Information and links to documents available from Health Rights
Information Scotland (HRIS)
Health Rights Information Scotland (HRIS) has produced a number
of publications that give details of your rights in relation to NHS
healthcare. The link below will give you direct access to the
relevant page of the HRIS website.
On this website you will find information about:
- What you can expect from the NHS and what we expect from
- How to access your information*
- Rights for those under 16.
- Making a complaint*
- Health care for overseas visitors.
- Health care for holidaymakers from overseas.
Further information on the topics marked with an asterisk *
can also be found within the other sections of 'Your rights'
on this website.
How we manage your personal information.
Looking after your personal information
We all need effective health care systems to help us keep well -
and to treat us when we are ill.
The NHS uses the information you provide to help us plan and
manage modern health care services and improve health care.
Members of the NHS team looking after you will routinely share
information with others involved in your direct care and treatment.
This team may include doctors, nurses, therapists, pharmacists,
laboratory staff, other healthcare professionals, certain
administration staff and trainee students in medicine or nursing.
Staff may also need to share some of your information with people
who work outside the NHS - for example, in social work, education
or other partner agencies - to provide for your care and other
These people will only get access to your personal information
on a need-to-know basis. If they are not involved in your direct
treatment and health care then you will be asked to give your
permission for this information to be
Making decisions about your health care and treatment.
Consent is the principle that a person must give their
permission before they receive any type of medical treatment.
Consent is required from a patient regardless of the type of
treatment being undertaken and this must be informed and
There are, however, some occasions when your information may
need to be passed to others without your consent - for example,
where there is a legal requirement or in the public interest or
vital interest situation (that is, child protection). Whenever
possible you will be informed if such an occasion arises and at all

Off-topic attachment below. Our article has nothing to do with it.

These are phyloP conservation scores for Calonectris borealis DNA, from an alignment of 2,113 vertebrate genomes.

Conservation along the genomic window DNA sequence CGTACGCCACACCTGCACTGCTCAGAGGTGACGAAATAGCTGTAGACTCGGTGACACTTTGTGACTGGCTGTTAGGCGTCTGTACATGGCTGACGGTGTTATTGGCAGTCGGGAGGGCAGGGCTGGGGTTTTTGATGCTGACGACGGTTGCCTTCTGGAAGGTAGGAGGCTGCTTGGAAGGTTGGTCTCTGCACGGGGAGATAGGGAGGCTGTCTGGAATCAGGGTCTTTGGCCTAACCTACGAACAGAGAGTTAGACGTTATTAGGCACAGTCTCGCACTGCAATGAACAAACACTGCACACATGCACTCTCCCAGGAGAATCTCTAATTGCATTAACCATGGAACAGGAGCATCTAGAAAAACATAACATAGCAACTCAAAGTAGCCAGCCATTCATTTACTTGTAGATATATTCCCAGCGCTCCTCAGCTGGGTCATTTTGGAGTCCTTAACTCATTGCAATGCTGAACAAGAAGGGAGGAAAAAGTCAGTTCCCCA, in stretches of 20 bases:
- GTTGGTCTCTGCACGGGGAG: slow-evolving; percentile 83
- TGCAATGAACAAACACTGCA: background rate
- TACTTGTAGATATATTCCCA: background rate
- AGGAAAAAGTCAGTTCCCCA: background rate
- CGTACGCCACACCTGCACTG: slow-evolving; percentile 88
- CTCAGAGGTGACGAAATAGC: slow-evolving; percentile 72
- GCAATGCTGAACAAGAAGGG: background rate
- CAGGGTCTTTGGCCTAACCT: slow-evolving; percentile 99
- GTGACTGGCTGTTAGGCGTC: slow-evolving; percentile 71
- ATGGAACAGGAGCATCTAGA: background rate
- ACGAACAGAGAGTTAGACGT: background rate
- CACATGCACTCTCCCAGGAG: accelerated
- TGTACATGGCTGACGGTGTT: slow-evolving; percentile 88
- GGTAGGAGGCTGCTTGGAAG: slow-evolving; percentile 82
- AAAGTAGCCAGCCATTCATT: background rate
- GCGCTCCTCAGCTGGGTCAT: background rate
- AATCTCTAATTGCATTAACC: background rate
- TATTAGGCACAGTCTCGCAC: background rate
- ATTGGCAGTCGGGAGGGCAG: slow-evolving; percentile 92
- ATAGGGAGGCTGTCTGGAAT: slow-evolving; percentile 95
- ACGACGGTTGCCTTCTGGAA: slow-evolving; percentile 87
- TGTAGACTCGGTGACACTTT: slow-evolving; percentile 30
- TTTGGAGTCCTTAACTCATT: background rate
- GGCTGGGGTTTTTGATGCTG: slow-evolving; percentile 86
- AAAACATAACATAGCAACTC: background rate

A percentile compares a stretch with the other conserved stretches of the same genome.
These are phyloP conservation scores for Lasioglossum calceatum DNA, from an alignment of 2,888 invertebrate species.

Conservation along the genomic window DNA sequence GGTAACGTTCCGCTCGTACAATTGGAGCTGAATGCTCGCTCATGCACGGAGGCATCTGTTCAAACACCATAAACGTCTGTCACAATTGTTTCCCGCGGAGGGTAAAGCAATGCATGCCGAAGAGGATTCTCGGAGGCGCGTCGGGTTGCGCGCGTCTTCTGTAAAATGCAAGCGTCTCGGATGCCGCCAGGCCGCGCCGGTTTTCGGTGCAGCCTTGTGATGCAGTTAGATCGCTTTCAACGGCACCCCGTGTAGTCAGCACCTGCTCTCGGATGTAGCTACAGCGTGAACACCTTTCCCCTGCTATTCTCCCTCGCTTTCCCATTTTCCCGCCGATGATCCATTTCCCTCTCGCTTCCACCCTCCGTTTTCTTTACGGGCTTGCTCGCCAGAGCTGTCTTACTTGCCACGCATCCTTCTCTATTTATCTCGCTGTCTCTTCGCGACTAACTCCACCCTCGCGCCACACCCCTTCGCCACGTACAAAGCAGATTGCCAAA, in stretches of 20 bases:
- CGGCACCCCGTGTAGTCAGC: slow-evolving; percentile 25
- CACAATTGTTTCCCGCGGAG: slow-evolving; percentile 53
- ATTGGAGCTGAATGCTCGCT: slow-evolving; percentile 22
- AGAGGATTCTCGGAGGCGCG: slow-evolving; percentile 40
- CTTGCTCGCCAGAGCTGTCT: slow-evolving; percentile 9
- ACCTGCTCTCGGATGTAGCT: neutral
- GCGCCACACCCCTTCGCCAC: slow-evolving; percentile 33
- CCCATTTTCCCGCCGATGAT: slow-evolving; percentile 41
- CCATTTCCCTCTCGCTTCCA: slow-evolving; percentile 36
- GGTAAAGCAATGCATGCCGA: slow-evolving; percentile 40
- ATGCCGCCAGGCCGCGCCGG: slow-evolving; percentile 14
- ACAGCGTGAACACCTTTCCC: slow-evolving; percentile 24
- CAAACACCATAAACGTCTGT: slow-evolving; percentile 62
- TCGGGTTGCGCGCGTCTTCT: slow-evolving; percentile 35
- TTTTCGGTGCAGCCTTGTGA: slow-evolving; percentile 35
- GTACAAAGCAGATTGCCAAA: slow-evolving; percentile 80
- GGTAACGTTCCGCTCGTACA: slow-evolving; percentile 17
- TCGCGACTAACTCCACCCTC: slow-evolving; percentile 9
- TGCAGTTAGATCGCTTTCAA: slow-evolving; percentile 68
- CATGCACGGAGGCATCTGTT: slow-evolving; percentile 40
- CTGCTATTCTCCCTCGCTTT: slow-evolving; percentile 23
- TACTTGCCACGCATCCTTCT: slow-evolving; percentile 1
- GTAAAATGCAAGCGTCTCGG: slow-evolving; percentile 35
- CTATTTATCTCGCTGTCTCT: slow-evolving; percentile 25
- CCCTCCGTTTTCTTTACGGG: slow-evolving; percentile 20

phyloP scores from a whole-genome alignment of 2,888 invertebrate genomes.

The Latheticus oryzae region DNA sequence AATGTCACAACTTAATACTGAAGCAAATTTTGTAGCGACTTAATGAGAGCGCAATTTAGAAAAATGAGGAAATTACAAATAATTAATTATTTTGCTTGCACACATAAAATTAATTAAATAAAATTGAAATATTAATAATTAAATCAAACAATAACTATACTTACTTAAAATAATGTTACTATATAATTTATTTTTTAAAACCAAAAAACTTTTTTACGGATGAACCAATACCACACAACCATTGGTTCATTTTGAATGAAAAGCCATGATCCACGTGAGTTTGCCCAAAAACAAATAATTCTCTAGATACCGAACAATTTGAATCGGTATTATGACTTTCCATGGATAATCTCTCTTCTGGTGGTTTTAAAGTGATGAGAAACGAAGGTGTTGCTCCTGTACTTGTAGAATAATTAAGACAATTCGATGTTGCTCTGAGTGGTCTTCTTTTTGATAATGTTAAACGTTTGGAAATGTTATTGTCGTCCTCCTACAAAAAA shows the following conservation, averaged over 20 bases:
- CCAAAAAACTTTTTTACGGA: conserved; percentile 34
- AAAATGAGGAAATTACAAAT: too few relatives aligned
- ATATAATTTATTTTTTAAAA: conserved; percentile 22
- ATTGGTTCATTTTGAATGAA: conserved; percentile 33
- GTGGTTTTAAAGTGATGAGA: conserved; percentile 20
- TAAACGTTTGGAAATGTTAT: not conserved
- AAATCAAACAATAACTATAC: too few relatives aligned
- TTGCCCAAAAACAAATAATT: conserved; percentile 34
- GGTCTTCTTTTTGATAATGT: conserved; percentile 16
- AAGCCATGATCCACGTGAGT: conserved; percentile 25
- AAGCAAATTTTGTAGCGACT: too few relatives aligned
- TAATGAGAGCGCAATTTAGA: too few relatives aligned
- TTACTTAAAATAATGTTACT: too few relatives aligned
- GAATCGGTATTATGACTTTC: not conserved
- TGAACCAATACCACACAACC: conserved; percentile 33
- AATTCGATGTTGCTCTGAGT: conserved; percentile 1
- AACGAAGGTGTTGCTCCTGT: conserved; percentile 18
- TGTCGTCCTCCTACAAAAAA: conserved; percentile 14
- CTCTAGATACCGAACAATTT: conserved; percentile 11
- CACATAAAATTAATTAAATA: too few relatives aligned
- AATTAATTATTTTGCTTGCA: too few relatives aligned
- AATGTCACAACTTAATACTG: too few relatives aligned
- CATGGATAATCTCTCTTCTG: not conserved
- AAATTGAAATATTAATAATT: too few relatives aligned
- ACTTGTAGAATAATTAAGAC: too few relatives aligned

times we will try to make the information anonymous to protect your
For further information, click on the following links:
Information for you.
The NHS has a legal and moral duty to protect and to keep your
personal health information confidential. All NHS staff members
have a legal obligation and a contractual duty to keep information
about you confidential and will only share your information with
others as part of your care and treatment on a strict need to know
All NHS Boards have appointed a 'Caldicott Guardian' whose job
it is to oversee how staff use personal information and ensure that
patients' rights to confidentiality are respected.
Further information can be found using the following links:
Data protection information
The Data Protection Act 1998
is a part of UK law which gives legal rights to individuals (data
subjects) in respect of personal data processed about them by
others. Under this Act every organisation (data controller) that
processes personal information must notify the Information
Commissioner's Office unless they are exempt. NHS
Ayrshire & Arran is not exempt and is therefore registered with
the Information Commissioner's Office. It is therefore our duty to
comply with the Act by following the principles of good information
handling contained within the Act.
The right to complain
This is an information leaflet for patients and carers giving
information about NHS Ayrshire & Arran's complaints
In addition to the contact details available within the booklet,
NHS Ayrshire & Arran also provides a freephone telephone
number, which is 0800 169 1441
Our revised complaints procedure is designed to make things simpler
and more effective for you, if you want to raise concerns with